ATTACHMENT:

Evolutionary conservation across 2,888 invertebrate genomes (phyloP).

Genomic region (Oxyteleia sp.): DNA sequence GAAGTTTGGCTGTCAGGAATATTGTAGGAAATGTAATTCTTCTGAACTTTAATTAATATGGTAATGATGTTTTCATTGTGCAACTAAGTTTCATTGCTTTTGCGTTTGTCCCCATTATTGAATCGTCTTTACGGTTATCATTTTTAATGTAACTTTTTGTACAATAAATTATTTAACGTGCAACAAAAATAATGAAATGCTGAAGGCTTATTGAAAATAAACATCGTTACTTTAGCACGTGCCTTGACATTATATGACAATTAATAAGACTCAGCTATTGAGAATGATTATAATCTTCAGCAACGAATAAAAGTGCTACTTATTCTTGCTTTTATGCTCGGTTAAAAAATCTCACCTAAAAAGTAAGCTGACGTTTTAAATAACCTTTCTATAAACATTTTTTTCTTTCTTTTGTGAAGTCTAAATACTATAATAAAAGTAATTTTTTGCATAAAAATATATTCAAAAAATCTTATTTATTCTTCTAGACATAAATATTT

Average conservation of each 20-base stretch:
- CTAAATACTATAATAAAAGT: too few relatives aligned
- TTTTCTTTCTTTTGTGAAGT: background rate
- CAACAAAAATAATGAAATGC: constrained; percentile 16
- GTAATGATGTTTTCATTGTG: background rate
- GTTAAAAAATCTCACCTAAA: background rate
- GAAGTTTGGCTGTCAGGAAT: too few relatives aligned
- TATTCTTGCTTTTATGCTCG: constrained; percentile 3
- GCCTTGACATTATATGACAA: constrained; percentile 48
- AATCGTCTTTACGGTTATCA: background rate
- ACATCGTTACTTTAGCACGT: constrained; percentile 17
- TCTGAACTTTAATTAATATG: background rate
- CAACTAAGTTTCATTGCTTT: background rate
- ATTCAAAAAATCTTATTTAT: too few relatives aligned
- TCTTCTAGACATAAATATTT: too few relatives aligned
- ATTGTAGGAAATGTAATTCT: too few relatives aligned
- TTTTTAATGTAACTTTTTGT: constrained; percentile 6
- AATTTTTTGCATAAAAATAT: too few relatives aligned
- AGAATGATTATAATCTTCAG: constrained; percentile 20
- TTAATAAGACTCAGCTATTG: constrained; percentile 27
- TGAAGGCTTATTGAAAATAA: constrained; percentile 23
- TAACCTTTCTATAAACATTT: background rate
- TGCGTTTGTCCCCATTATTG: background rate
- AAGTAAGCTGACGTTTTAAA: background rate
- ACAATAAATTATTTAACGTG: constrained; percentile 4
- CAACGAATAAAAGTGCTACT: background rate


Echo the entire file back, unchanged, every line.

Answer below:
Evolutionary conservation across 2,888 invertebrate genomes (phyloP).

Genomic region (Oxyteleia sp.): DNA sequence GAAGTTTGGCTGTCAGGAATATTGTAGGAAATGTAATTCTTCTGAACTTTAATTAATATGGTAATGATGTTTTCATTGTGCAACTAAGTTTCATTGCTTTTGCGTTTGTCCCCATTATTGAATCGTCTTTACGGTTATCATTTTTAATGTAACTTTTTGTACAATAAATTATTTAACGTGCAACAAAAATAATGAAATGCTGAAGGCTTATTGAAAATAAACATCGTTACTTTAGCACGTGCCTTGACATTATATGACAATTAATAAGACTCAGCTATTGAGAATGATTATAATCTTCAGCAACGAATAAAAGTGCTACTTATTCTTGCTTTTATGCTCGGTTAAAAAATCTCACCTAAAAAGTAAGCTGACGTTTTAAATAACCTTTCTATAAACATTTTTTTCTTTCTTTTGTGAAGTCTAAATACTATAATAAAAGTAATTTTTTGCATAAAAATATATTCAAAAAATCTTATTTATTCTTCTAGACATAAATATTT

Average conservation of each 20-base stretch:
- CTAAATACTATAATAAAAGT: too few relatives aligned
- TTTTCTTTCTTTTGTGAAGT: background rate
- CAACAAAAATAATGAAATGC: constrained; percentile 16
- GTAATGATGTTTTCATTGTG: background rate
- GTTAAAAAATCTCACCTAAA: background rate
- GAAGTTTGGCTGTCAGGAAT: too few relatives aligned
- TATTCTTGCTTTTATGCTCG: constrained; percentile 3
- GCCTTGACATTATATGACAA: constrained; percentile 48
- AATCGTCTTTACGGTTATCA: background rate
- ACATCGTTACTTTAGCACGT: constrained; percentile 17
- TCTGAACTTTAATTAATATG: background rate
- CAACTAAGTTTCATTGCTTT: background rate
- ATTCAAAAAATCTTATTTAT: too few relatives aligned
- TCTTCTAGACATAAATATTT: too few relatives aligned
- ATTGTAGGAAATGTAATTCT: too few relatives aligned
- TTTTTAATGTAACTTTTTGT: constrained; percentile 6
- AATTTTTTGCATAAAAATAT: too few relatives aligned
- AGAATGATTATAATCTTCAG: constrained; percentile 20
- TTAATAAGACTCAGCTATTG: constrained; percentile 27
- TGAAGGCTTATTGAAAATAA: constrained; percentile 23
- TAACCTTTCTATAAACATTT: background rate
- TGCGTTTGTCCCCATTATTG: background rate
- AAGTAAGCTGACGTTTTAAA: background rate
- ACAATAAATTATTTAACGTG: constrained; percentile 4
- CAACGAATAAAAGTGCTACT: background rate